Ring Spotlight Cam review: Intruders can't hide in darkness with this camera on watch

The Ring Video Doorbell 2 and Ring Stick Up Cam provide easy and effective ways to set up a pretty strong security perimeter around the outside of your home, but it could be made considerably stronger with the addition of its new Spotlight Cam. This outdoor camera/porch-light hybrid, illuminates and records video when when its motion sensor is tripped.

Ideally suited for the darker nooks and on your property that are susceptible to breach after sundown, it comes in three models: Spotlight Cam Battery, Spotlight Cam Solar, and Spotlight Cam Wired ($199 each).

I tested the Spotlight Cam Wired and it’s a great option if you have easily accessible outdoor power outlets. The 4.96-inch-by-2.72-inch-by-2.99-inch camera has a 20-foot power cable attached at the back as well as a built-in wall mount, and unlike the others you won’t have to worry about dead batteries or a succession of overcast days interrupting your surveillance.

The spotlight is provided by an LED light strips on either side of a 140-degree wide-angle lens, which activate when motion is detected. Tho motion sensor, encased in a dome on the bottom of he camera, has a 270-degree detection range. The camera streams and records video in up to 1080p resolution and supports two-way talk with noise cancellation and night vision up to 30 feet.

scw silo wt 2d Ring

The Spotlight Cam Wired has a 20-foot power cord for use with outdoor outlets.

The Spotlight Cam comes with 30-day free trial of Ring's cloud storage for recorded video. At the end of the period, you have the option of upgrading to one of a pair of Ring Protect plans: Protect Basic allows you to store, review, and share video for up to 60 days for $3 per month or $30 a year per camera. Protect Plus provides the same for unlimited Ring cameras—including the Ring Video Doorbell—and adds a lifetime warranty and discounts on Ring products for $10 per month or $100 a year. If you use the Ring Protect Base Station, a new smart home hub that will be available in November, the Plus package also provides Ring Response 24/7 professional monitoring and battery and cellular backup to keep your camera running if your internet connection goes down.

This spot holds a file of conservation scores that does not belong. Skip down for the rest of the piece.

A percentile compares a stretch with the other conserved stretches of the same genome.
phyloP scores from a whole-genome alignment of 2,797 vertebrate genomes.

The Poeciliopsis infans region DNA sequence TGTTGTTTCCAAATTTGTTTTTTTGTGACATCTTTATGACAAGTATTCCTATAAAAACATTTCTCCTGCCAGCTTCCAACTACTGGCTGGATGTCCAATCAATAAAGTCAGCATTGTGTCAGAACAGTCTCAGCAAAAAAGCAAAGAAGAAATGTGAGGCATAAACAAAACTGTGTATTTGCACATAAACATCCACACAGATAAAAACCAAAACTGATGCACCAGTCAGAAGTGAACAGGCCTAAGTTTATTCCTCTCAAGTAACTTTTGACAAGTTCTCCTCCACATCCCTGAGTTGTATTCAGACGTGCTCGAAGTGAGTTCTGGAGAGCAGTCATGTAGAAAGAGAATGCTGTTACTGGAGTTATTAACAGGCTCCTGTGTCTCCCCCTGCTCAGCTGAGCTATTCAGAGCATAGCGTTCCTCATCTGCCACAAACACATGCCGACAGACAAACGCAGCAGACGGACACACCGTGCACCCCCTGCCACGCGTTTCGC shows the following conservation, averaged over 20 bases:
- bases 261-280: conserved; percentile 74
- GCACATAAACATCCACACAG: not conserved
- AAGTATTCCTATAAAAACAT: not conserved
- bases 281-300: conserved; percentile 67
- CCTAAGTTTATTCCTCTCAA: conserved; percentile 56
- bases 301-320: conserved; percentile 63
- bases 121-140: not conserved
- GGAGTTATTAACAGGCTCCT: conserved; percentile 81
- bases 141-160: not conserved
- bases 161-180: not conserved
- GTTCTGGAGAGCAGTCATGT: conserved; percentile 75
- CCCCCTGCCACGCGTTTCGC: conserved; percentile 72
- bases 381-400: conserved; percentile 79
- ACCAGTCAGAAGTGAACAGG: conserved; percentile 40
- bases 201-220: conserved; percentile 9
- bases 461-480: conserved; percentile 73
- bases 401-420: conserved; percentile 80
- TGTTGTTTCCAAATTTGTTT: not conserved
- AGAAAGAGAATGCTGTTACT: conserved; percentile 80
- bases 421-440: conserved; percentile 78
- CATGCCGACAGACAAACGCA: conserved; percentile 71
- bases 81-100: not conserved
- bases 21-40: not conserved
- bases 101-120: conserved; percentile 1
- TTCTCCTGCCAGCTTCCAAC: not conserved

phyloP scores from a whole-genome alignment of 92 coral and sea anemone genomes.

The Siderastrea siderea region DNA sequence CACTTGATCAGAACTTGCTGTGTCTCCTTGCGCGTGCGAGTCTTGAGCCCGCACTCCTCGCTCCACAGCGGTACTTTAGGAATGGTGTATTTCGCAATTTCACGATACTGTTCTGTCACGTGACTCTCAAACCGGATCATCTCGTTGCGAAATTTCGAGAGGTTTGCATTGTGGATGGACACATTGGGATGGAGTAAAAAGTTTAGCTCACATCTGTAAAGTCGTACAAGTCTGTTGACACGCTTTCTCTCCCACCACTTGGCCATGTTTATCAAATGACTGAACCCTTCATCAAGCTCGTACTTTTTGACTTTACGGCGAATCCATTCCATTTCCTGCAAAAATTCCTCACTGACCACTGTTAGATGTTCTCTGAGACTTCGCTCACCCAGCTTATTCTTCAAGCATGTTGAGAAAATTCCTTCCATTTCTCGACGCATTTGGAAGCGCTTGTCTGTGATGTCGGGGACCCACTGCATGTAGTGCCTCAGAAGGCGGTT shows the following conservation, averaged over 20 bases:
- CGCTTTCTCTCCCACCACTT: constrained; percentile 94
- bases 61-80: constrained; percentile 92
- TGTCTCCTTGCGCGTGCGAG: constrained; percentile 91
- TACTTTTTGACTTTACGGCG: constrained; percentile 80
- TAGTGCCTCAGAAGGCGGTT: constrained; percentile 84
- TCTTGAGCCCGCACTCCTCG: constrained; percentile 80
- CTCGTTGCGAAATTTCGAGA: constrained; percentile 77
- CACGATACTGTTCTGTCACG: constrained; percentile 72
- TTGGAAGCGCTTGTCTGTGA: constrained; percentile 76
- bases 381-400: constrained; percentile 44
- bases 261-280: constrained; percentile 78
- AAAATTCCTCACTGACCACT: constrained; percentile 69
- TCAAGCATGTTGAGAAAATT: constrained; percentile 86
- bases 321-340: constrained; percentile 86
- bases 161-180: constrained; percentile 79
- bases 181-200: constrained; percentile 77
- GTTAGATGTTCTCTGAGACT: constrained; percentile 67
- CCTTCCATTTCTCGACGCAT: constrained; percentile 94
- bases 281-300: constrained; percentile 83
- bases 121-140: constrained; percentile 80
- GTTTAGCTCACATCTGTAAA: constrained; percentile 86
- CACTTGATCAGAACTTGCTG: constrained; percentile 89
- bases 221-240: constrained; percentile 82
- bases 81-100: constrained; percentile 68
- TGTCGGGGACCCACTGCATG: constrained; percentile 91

Setup and usage

It’s recommended you connect your Spotlight Cam to your Wi-Fi network before mounting it outside. Once you add the camera to the Ring companion app, the camera’s voice prompts guide you through the connection process.

img 0131 Michael Ansaldo/IDG

The Ring app provides a running feed of activity on all your connected cameras.

After this setup process, I unplugged the camera and took it outside to the area where I wanted to mount it. I plugged it in at the new location and activated the live stream. There was no drop in video quality, so I installed the camera using the supplied tools and mounting kit. Results will vary depending on the layout of your home, of course, but if you do see streaming issues like resolution deterioration of loss of signal, you many need to install the camera closer to your router or use a Wi-Fi range extender like the Ring Chime Pro.

You can access any other active Ring cameras along with the Spotlight Cam from the Ring app’s My Devices screen. Here, you’ll also see a running feed of all detected activity, which you can filter to view only those triggered by motion or button presses (in the case of the video doorbell), and those you’ve starred as noteworthy.